In the depths of the Columbia River lives a primitive fish dating back to the Middle Jurassic era, over 163 million years ago. The White Sturgeon is the largest freshwater fish in North America. Though they can reach up to 20 feet long, most rarely get over 10 feet in length. Characterized by large bony plates running down its back, a long flat snout and a deeply-forked tail, it’s impossible to mistake. There are about 29 species in the Northern Hemisphere and most are critically endangered, which means catch and release fishing for the most part; however, once you’ve hooked one of these primitive river monsters it’s an experience you won’t soon forget.
In August 2019, April, a friend and fellow adventurer, invited me on a lady’s sturgeon fishing trip. It’s been a bucket list item of mine for some time, so of course I jumped at the opportunity. Plus, nothing beats a day outdoors with other ladies who share your same passion for adventure. I have to say; I was a bit nervous at the idea of hooking a 600 lb fish. Would I even be able to reel it in? I had visions of this giant fish dragging me over the side of the boat, pole in hand. Despite what I now know to be completely irrational fears, I forged ahead.
We boarded the boat around noon. After the boat captain, Greg Gustafson, walked us through the process of hooking a fish, we headed up river toward the dam to collect our bait for the day. Shad are trying to make their way up the dam this time of year to spawn; unfortunately, it’s an impossible feat and the force of the water pushes them back down and many die when they hit the river bottom. This creates a feeding extravaganza for the sturgeon who lay in the currents scavenging the dead shad. For us, it creates an easy, and cheap bait source. We drove around in the boat netting shad and within thirty minutes we had half a dozen in the boat and were ready to start fishing. I was first up.
I expected these giants to hit the bait hard and run, but actually their bite is fairly light. Once I started to see the typical tapping of a fish bite, I slowly moved to the pole and picked it up. I waited for the right moment to set the hook. The sturgeon tapped a few more times, then the pole bent over. With a giant yank the game was on. I’ve never in my life felt this much strength and power at the end of my pole. Holding on with both hands the rest of the crew worked to get the pole belt on me and reel in the other rods. I’d pull up and reel down, but for every two yards I gained it felt like the fish took four. When the fish would run, the captain would follow in the boat to make it easier to gain some ground. For over thirty minutes I did the sturgeon shuffle. I’d pull up on the pole while walking backwards on the boat, then I’d reel as fast as I can as I jogged toward the fish. It looks like a dance step, hence the name, the Sturgeon Shuffle. Back and forth we went until all at once the prehistoric fish emerged from the murky depths. A true monster. Measuring 8 ft long, Greg estimated it weighed over 500 lbs. And, just like that I was no longer a sturgeon virgin.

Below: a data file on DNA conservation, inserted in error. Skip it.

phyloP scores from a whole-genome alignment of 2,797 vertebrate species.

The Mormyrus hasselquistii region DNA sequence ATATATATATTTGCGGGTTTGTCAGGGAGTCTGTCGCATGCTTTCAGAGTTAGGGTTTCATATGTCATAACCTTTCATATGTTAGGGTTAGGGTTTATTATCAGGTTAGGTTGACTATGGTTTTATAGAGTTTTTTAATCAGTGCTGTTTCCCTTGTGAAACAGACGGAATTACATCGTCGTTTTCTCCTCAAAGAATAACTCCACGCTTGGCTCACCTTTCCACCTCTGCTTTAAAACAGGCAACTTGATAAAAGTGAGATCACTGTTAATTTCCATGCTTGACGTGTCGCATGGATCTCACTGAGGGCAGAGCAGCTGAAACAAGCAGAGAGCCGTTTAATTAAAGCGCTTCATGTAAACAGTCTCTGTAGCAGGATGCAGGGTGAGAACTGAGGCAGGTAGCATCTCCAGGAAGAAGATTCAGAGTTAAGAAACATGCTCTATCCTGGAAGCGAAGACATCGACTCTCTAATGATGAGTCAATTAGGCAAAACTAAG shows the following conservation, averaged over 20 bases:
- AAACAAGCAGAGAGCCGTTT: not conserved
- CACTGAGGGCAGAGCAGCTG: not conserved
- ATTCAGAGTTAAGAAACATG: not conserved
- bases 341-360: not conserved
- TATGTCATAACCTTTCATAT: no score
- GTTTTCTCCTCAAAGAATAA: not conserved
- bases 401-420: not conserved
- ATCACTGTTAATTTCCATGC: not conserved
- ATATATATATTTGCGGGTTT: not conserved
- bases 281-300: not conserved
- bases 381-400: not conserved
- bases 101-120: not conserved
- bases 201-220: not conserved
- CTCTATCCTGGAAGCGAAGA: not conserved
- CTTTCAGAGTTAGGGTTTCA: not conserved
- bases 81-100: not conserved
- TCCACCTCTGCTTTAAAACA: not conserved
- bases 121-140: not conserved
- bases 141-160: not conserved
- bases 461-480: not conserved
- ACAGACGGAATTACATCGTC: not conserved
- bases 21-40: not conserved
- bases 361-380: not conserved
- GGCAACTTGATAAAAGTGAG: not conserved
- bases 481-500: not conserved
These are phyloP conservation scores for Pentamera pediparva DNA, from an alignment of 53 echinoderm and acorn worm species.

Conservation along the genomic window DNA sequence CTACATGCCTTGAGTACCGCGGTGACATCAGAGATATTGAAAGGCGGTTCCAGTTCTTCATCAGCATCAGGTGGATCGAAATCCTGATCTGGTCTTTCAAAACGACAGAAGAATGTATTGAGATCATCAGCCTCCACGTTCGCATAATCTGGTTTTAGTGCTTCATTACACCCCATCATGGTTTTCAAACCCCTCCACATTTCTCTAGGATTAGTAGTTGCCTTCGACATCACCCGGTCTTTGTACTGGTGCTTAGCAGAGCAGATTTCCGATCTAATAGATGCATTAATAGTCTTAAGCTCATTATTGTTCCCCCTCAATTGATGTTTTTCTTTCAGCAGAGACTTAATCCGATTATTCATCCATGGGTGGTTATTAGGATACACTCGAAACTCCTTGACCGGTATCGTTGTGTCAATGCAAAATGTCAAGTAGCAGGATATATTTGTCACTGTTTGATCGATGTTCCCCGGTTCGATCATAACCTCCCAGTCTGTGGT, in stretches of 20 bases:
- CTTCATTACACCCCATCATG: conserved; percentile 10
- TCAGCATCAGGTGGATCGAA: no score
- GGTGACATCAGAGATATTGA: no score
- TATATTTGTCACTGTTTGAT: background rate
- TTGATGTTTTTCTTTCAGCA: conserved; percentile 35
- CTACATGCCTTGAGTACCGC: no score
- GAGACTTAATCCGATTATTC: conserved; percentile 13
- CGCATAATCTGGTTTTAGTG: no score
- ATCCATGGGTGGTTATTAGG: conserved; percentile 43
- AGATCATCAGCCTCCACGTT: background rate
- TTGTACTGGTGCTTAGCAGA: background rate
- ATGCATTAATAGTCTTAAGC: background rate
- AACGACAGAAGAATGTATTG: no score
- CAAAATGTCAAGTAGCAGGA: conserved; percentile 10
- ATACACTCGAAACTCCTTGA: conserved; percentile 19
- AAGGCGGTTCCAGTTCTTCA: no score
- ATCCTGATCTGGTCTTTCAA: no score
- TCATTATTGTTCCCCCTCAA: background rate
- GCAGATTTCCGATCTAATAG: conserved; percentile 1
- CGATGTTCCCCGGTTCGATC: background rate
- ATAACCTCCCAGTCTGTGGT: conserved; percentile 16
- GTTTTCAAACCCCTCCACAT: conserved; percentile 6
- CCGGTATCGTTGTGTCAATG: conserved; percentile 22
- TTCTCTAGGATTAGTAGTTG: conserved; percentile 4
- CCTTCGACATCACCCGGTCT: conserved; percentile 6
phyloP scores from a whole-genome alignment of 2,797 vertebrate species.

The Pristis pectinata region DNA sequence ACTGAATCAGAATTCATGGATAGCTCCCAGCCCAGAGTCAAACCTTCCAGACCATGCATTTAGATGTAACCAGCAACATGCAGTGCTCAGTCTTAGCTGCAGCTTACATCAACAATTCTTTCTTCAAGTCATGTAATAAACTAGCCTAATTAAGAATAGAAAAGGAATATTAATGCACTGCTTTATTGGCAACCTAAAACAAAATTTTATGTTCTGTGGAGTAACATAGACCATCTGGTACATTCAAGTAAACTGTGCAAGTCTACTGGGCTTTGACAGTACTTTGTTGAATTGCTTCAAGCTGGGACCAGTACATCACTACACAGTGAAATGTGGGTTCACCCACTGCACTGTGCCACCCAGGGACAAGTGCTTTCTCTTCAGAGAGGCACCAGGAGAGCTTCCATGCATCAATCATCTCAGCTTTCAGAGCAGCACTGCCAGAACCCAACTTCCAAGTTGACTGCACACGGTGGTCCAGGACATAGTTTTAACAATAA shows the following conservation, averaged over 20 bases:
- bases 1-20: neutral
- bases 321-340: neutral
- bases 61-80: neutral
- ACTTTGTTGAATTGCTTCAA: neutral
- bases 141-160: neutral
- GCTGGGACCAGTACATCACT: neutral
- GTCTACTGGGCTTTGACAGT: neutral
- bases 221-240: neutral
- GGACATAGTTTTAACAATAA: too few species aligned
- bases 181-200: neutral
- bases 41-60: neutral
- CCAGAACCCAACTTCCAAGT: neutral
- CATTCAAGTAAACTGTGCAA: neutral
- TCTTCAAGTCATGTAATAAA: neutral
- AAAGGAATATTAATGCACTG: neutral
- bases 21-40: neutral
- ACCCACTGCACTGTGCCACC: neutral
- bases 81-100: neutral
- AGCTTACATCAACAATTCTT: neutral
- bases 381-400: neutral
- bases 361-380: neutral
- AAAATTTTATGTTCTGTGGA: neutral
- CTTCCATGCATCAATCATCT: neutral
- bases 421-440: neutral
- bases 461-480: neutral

The bite really picked up in the final hours of daylight. I reeled in two more after that first, a five-footer and an incredible 10-footer. The latter took a joint effort to get to the boat. About 20 minutes into my battle with the 10-footer I needed to give my arms a little rest. My muscles had not stopped contracting since I hooked it. If the other sturgeon had taken four yards for every two I gained, the 10-footer took sixteen yards for every two I gained. I’d make some headway and he’d take off. I’m not sure how long the battle lasted, but when he finally made his way to the surface my jaw dropped. The sturgeon likely weighed between 600 and 700 pounds. The epitome of a river monster.
We fished until the last bit of light faded from the sky. There is nothing more incredible than hooking one of these giants at sunset. Greg Gustafson of Sturgeon River Monsters was a phenomenal guide and I’m so grateful for Amy Spoon, of Outdoor Chic Clique, for putting the trip together. Along with the incredible fishing, we shared a lot of laughs and spent hours talking about our upcoming outdoor adventures.